The Court of Appeal judgement in the case of Mencap v Tomlinson-Blake was made on Friday 13th July, in the case of backdated sleep-in liabilities. The Court Of Appeal stated that that the National Minimum Wage (NMW) does not apply to sleep-in shifts unless the worker is awake for the purpose of working.
The relevant text on this by the Lord Justice is as follows:
“For the reasons which I have given I believe that sleepers-in, in the sense explained at para. 6 above, are to be characterised for the purpose of the Regulations as available for work, within the meaning of regulation 32, rather than actually working, within the meaning of regulation 30, and so fall within the terms of the sleep-in exception in regulation 32 (2); and we are not bound by authority to come to any different conclusion. The result is that the only time that counts for NWM purposes is time when the worker is required to be awake for the purposes of working.”
This ruling means that care providers have no liability for back pay.
The appeal was brought by the learning disabilities charity Mencap, supported by Care England. Approximately 200 local and national charities were set to be liable for the back pay ruling.
The impact of this decision should not be underestimated, as it provides short-term financial stability at a time when budgets are being constantly squeezed and care providers had a potential £400m sleep-in shift back pay to settle.
Mencap's Statement (released on Friday 13th July 2018)
Derek Lewis, Chair, Royal Mencap Society said:
“The Court of Appeal has today handed down its judgement in two cases, one of which involves Royal Mencap. These are representative of many similar cases in the care sector. The Court’s decision has removed the uncertainty about how the law on the National Living Wage applies to sleep-ins. The prospect of having to make large unfunded back payments had threatened to bankrupt many providers, jeopardising the care of vulnerable people and the employment of their carers.
“Many hardworking care workers were given false expectations of an entitlement to back pay and they must be feeling very disappointed. We did not want to bring this case. We had to do so because of the mayhem throughout the sector that would have been caused by previous court decisions and Government enforcement action, including serious damage to Mencap’s work in supporting people with learning disabilities.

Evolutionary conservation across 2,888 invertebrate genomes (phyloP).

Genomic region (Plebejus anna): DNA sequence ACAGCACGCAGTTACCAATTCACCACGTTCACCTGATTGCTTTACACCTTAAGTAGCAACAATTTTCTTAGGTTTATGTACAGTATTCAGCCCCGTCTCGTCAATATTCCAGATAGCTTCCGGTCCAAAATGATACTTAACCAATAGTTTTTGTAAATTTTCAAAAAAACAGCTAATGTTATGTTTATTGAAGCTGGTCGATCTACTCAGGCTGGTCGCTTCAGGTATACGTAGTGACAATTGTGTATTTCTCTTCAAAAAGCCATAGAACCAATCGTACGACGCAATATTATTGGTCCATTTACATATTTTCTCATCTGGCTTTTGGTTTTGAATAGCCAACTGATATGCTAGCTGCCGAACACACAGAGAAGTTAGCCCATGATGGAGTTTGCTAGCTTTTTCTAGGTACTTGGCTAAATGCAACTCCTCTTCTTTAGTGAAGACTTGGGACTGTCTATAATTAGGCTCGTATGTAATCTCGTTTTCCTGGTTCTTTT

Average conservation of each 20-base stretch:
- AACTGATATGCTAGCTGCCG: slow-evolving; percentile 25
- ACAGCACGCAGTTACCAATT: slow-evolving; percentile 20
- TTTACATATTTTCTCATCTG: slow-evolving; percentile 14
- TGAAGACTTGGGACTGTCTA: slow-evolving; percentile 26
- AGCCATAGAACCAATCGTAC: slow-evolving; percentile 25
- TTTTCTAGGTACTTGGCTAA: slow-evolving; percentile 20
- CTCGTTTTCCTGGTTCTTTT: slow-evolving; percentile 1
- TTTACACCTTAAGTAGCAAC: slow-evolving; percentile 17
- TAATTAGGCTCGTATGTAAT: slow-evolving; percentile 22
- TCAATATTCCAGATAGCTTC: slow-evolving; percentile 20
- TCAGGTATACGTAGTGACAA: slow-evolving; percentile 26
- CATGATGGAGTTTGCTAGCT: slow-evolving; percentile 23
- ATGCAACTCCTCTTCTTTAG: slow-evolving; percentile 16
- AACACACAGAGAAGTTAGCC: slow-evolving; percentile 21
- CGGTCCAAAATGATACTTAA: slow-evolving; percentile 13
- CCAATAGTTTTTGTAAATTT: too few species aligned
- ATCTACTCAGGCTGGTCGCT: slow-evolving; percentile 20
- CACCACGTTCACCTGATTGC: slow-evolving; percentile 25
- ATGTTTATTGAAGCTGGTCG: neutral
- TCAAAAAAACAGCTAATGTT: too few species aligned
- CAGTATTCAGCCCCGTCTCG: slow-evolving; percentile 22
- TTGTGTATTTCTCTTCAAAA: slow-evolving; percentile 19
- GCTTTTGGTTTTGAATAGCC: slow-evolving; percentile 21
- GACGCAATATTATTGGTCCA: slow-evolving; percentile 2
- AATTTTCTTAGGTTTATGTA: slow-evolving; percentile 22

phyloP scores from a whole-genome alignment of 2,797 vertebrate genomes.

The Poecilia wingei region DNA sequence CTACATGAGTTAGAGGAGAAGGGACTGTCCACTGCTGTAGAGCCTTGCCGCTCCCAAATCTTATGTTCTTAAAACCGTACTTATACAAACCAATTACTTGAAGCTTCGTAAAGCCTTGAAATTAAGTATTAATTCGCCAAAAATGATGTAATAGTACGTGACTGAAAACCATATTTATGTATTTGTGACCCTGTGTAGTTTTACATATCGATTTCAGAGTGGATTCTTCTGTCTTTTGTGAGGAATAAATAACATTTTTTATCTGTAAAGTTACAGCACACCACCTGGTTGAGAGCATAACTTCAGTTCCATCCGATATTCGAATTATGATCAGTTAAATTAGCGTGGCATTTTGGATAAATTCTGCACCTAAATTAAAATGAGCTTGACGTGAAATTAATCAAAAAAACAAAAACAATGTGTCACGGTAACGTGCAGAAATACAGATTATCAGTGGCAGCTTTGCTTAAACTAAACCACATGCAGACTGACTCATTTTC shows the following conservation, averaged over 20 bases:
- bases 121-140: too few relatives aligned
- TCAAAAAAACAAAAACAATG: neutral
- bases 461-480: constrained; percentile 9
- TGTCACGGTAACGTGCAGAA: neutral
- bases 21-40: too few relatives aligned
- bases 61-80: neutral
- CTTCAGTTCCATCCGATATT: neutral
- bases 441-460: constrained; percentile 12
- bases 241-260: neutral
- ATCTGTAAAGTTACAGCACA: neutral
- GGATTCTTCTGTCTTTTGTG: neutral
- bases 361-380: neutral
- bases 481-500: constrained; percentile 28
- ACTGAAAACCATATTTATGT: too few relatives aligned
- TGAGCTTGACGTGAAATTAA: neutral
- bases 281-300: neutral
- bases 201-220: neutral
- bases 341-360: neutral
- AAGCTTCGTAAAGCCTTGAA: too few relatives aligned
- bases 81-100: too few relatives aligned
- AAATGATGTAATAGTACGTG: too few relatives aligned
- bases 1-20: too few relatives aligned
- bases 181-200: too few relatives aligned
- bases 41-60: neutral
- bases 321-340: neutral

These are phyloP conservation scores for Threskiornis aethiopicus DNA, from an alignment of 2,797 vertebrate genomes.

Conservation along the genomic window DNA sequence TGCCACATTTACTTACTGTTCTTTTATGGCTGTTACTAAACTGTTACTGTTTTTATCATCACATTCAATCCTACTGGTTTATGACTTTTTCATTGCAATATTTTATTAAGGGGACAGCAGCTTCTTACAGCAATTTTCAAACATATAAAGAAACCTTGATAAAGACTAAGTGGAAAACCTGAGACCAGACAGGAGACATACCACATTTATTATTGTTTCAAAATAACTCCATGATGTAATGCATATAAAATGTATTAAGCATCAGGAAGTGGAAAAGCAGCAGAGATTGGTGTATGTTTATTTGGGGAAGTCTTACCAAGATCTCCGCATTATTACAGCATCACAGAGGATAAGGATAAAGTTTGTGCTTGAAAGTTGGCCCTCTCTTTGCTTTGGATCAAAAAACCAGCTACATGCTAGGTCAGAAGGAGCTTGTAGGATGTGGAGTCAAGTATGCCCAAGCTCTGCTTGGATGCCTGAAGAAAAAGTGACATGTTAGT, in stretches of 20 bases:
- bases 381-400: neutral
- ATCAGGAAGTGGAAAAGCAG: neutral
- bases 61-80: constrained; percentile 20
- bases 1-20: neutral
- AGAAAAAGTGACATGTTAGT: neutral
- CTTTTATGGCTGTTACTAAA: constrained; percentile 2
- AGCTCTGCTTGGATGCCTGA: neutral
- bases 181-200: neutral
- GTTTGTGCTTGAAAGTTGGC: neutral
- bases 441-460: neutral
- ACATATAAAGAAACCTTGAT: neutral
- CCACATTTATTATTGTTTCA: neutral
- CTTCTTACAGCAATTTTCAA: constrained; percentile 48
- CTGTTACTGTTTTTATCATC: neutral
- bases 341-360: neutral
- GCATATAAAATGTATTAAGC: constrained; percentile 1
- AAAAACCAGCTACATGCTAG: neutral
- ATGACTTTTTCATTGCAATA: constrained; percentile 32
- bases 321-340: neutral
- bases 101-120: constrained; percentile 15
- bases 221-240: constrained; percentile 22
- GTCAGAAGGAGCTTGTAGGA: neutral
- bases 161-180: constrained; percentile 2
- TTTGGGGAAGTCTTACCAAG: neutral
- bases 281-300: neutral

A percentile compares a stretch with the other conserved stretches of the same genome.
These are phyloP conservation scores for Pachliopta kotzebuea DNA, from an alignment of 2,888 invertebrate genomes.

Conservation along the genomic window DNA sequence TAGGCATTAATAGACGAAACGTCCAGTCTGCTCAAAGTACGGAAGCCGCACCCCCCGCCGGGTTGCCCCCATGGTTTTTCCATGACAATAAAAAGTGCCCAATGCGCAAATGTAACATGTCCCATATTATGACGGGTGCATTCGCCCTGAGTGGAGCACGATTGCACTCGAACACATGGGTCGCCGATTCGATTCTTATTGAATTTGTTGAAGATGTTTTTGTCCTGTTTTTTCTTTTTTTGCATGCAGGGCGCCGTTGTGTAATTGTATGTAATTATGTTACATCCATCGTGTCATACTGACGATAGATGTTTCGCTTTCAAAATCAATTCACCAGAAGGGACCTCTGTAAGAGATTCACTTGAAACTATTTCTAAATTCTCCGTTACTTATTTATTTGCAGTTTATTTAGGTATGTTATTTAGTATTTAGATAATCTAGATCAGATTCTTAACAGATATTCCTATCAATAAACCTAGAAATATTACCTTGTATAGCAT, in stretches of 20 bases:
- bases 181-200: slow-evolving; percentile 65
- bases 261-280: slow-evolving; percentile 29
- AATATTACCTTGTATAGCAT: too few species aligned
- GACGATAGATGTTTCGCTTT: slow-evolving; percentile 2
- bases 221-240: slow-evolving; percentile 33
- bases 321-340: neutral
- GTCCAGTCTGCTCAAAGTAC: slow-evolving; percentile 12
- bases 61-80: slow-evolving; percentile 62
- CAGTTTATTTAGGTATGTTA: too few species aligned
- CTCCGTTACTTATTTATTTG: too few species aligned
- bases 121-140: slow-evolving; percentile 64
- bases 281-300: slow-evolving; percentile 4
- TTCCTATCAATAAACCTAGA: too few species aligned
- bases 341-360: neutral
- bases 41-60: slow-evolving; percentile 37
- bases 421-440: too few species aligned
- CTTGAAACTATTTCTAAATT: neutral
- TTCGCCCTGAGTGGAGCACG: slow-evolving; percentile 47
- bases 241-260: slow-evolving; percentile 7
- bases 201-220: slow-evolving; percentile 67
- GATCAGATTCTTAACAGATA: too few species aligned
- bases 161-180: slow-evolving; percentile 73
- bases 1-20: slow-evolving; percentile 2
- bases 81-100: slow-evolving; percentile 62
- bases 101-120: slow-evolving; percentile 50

“What is clear though, is that dedicated care workers deserve a better deal. They work hard and support some of the most vulnerable people in society, but many are among the lowest paid. We and many other providers have been paying for sleep-ins at a higher rate for over a year now, and we intend to continue despite the Court’s decision. We now call on Government to fulfil its responsibilities by legislating so that all carers are entitled to this, and their employers are funded accordingly. We also call on Government to ensure that the social care sector and, in particular, the specialised support that is required for people with a learning disability is properly funded and its workers are paid what they deserve in the future.”
Care England believe that this ruling is the correct interpretation of the Law:
“The successful Appeal, in which Care England was an intervener, finally gives a clear steer with respect to historic liabilities for sleep in shifts. The Court decided that sleep ins fall into the exception as being ‘only available for work’ according to Regulation 32 and as such the National Minimum Wage (NMW) would only be payable when the person was awake and working and not while asleep. This has always been our understanding and after years of uncertainty brought about by conflicting employment tribunal decisions and confusing Government guidance we can at last be confident providers have the correct framework within which to make decisions on remuneration of sleep in shifts provided there is no Supreme Court Appeal.
The Government must now act speedily to give direction to ensure the original regulations are now relied upon as the basis for HMRC and employers to act. The status of the national Social Care Compliance Scheme (SCCS) and the obligations of providers registered within it must be clarified as soon as possible.
Care England, the largest representative body for independent providers of adult social care, has long argued for better funding for social care, which is still of fundamental importance to ensure all social care employees can be paid more and that the sector can continue to attract and retain high quality staff.
Professor Martin Green OBE, Chief Executive of Care England says:
“We welcome the Appeal Court ruling and hope we can now move forward, without a huge back pay liability hanging over the sector and threatening the ongoing care of thousands, to ensure we focus on getting social care services funded properly for the future.” ”
You can read their full response here.
Cream Health Care believe many employers within the sector are going to continue to pay NLW until the Government releases further guidance on how the original regulations should be relied on; provided there is no Supreme Court Appeal. Where homes we supply continue to pay NLW, we will obviously pay all our staff at NLW for sleep-ins.
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